In Divergent, which I feel this is kind of ironic. The Dauntless initiation comes in three sections, and Tris doesn’t fail at any which one, but does face some difficulties that make up for that. The reason this is ironic, if you haven’t noticed already, is because this stage of the Hero’s journey archetype is called initiation too.

These challenges of course aren’t always going to be so clearly stated. Sometimes there may not be three trials, and sometimes there might be, but one is an internal challenge rather than a physical one. Just an example.

You may also find that a lot of books follow the archetype, but aren’t written about a hero as the main character.

Twilight, for example, was primarily a love story, but there were the three main steps in the relationship (the attack in Port Angelous, the day they were supposed to go to Seattle, and the baseball game/vampire family bonding thing). Edward, of course, was a hero in the end, but the main story was of them meeting and all that squashy romantic stuff.

The experience of Unconditional love is optional, and doesn’t always have to be a romantic love, but maybe love for a family member, or a country (maybe the character is fighting in a war or something. I don’t know. But that would be a good hero story…). Really, thought, this step is where the hero takes a chance, or makes the hard decision, or acts because of their love.

In Looking For Lily, and sorry I’m being vague here so the story won’t be spoiled for people who haven’t read it, Rick refuses to pull the trigger out of the love he has for his daughter.

This step could also take place from another character like where Tris’ mom dies for her towards the climax of the book.

And finally, my favorite, the ultimate boon. This is the climax of the story, where all of the other sections to the initiation stage were the rising actions up to this point.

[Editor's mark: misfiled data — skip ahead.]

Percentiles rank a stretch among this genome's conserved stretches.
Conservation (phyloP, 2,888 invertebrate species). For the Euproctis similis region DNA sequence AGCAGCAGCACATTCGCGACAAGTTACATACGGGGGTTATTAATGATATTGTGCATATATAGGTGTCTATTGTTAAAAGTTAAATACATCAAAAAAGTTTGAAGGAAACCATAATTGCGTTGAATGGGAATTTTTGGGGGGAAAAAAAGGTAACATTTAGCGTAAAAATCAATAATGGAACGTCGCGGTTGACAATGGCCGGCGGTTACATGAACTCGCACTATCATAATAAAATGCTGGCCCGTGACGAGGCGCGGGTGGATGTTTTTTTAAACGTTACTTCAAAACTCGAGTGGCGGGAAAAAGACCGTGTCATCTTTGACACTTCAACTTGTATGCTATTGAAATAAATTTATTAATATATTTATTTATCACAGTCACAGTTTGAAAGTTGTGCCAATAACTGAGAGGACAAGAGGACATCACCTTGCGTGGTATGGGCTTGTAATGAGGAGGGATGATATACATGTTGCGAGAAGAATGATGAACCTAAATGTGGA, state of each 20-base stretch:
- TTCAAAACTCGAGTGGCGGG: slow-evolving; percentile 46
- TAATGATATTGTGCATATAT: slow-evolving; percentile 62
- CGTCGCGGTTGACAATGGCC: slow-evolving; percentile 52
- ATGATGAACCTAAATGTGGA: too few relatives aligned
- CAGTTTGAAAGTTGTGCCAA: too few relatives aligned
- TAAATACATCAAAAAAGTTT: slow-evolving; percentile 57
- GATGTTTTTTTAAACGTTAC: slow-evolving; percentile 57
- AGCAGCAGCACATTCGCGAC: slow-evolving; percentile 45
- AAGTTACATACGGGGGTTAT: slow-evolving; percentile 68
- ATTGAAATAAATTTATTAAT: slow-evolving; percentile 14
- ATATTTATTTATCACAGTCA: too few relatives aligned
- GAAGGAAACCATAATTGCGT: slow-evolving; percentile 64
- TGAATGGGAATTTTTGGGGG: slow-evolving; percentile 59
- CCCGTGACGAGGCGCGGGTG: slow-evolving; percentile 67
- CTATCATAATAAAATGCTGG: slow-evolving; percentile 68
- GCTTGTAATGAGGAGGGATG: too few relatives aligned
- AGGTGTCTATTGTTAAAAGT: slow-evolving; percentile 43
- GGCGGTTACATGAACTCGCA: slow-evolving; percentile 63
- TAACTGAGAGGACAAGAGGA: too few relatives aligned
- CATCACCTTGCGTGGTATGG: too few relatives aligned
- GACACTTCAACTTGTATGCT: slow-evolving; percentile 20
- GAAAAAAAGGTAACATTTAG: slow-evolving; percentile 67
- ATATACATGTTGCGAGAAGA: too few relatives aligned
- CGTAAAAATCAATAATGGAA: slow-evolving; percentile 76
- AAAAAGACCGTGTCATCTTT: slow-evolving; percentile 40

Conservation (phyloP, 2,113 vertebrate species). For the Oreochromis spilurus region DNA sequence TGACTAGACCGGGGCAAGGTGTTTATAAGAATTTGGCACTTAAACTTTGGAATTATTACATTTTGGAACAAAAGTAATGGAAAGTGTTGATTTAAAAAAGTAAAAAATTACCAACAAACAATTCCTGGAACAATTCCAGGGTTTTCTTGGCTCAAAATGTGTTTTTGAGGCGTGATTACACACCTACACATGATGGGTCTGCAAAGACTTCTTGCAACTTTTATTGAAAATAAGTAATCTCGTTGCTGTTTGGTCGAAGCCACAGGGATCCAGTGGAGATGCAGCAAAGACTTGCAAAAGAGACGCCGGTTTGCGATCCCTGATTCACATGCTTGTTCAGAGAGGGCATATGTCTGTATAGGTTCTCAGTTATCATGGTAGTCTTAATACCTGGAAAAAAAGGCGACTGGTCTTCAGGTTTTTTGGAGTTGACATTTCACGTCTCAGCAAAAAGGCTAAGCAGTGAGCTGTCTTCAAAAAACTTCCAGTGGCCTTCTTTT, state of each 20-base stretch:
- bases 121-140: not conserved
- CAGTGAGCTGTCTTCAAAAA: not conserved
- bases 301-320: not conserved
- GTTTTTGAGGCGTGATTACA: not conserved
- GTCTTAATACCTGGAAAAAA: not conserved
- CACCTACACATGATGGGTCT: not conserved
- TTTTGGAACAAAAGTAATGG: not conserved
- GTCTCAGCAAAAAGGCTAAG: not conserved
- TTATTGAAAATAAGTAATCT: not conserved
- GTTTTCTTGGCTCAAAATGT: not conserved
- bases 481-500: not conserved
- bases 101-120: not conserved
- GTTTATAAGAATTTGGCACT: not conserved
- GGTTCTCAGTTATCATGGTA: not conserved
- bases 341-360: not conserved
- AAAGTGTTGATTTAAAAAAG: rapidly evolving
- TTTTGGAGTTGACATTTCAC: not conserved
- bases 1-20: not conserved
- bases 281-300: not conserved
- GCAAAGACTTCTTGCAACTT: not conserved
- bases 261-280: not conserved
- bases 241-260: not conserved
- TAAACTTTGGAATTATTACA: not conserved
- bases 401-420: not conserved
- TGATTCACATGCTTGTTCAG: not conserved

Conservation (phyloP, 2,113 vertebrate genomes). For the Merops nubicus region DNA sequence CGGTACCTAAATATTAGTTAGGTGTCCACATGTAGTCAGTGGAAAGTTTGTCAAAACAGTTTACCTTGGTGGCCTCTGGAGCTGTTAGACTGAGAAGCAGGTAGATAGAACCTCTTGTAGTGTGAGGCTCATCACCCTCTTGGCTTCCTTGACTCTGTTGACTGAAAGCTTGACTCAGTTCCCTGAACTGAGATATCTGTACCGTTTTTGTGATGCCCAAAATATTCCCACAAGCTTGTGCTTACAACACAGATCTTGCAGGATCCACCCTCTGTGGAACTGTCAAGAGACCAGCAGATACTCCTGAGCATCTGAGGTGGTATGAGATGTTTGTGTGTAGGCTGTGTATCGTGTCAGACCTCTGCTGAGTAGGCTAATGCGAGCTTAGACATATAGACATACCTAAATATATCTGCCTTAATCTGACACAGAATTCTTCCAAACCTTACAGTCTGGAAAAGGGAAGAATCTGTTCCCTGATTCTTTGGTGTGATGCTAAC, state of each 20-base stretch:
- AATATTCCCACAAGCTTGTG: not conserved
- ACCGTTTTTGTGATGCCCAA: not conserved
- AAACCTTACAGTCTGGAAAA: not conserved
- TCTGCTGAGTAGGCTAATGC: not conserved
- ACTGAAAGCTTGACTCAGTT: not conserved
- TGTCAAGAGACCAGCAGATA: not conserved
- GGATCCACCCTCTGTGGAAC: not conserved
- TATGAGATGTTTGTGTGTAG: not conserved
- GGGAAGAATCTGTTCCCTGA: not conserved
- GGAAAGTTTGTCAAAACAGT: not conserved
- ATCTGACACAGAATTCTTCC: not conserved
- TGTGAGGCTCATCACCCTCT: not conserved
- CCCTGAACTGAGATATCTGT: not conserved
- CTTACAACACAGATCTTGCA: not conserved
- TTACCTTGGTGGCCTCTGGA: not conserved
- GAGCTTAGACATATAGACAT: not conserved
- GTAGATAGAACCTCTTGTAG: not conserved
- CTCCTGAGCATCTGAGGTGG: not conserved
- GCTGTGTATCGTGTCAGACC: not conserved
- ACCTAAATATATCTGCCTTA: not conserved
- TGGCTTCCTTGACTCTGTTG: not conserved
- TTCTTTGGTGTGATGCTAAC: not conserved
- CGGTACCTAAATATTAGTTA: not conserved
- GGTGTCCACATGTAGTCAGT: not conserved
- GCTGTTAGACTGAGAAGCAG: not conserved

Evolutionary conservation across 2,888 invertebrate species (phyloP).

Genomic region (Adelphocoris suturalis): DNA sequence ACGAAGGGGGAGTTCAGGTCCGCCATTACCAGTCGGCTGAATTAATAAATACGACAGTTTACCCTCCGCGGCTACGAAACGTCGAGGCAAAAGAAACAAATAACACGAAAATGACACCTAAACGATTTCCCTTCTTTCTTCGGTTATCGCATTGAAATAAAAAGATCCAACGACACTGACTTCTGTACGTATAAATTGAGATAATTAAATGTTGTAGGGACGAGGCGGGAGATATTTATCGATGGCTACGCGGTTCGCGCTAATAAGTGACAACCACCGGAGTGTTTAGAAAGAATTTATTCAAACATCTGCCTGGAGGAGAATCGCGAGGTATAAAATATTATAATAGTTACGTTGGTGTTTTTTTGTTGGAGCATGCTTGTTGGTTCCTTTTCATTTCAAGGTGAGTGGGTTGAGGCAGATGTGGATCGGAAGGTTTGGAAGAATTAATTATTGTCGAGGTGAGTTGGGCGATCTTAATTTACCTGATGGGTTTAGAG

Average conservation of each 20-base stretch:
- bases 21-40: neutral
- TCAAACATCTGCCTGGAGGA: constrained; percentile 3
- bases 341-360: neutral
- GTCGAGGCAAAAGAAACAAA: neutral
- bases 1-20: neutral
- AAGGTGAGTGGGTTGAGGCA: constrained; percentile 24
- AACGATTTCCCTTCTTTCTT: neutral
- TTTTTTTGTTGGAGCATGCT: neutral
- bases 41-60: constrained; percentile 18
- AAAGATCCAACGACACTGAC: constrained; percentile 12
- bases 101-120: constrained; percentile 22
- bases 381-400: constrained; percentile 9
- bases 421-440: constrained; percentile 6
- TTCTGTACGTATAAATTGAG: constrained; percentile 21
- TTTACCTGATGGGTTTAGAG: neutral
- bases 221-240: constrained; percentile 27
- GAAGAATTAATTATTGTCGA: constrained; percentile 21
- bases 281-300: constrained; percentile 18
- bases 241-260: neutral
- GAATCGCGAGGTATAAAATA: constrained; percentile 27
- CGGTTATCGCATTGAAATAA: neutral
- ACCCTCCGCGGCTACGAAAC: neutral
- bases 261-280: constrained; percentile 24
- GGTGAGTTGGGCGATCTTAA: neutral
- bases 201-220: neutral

This is the part where the action comes in, where the big realization is made, where everything begins to come together, and everything clicks.

This is, in Divergent, the big battle between the Dauntless and the Erudite against the Abnegation. This includes her mother’s sacrifice, seeing her family again, almost drowning, and Tobias, Four, being taken away. This is the most exciting thing that has happened throughout the book, getting blood to pump and your mind to race.

In Looking For Lily, the ultimate boon would be getting the kids out and staying behind, Rick putting Briggs in charge amidst the danger.

One thing I forgot to mention is that sometimes these steps come out of order like how to act of unconditional love and ultimate boon in Looking For Lily are kind of blended together.

Stage three: Return

This stage is what happens, immediately following the climax. It includes the last four steps: refusal to return, magic flight, help from without, and the crossing. These are weird names, I know, but I think they are easier to remember than if they were named after something boring. At least they sound pretty awesome.

The refusal to return is pretty simple, and isn’t actually required or anything. I, of course, had to add it to Looking For Lily, just because that is me. This step is when the character refuses to return to life as it was before, usually because they have something left unresolved, or don’t want to leave the adventure after so long.

In Looking For Lily, this actually takes place in the untimate boon, when Rick refuses to escape because he couldn’t just let the killers back out into the world, but had to stop them.

This can be physically spoken or acted, of course, or could be an internal conflict they have with themselves.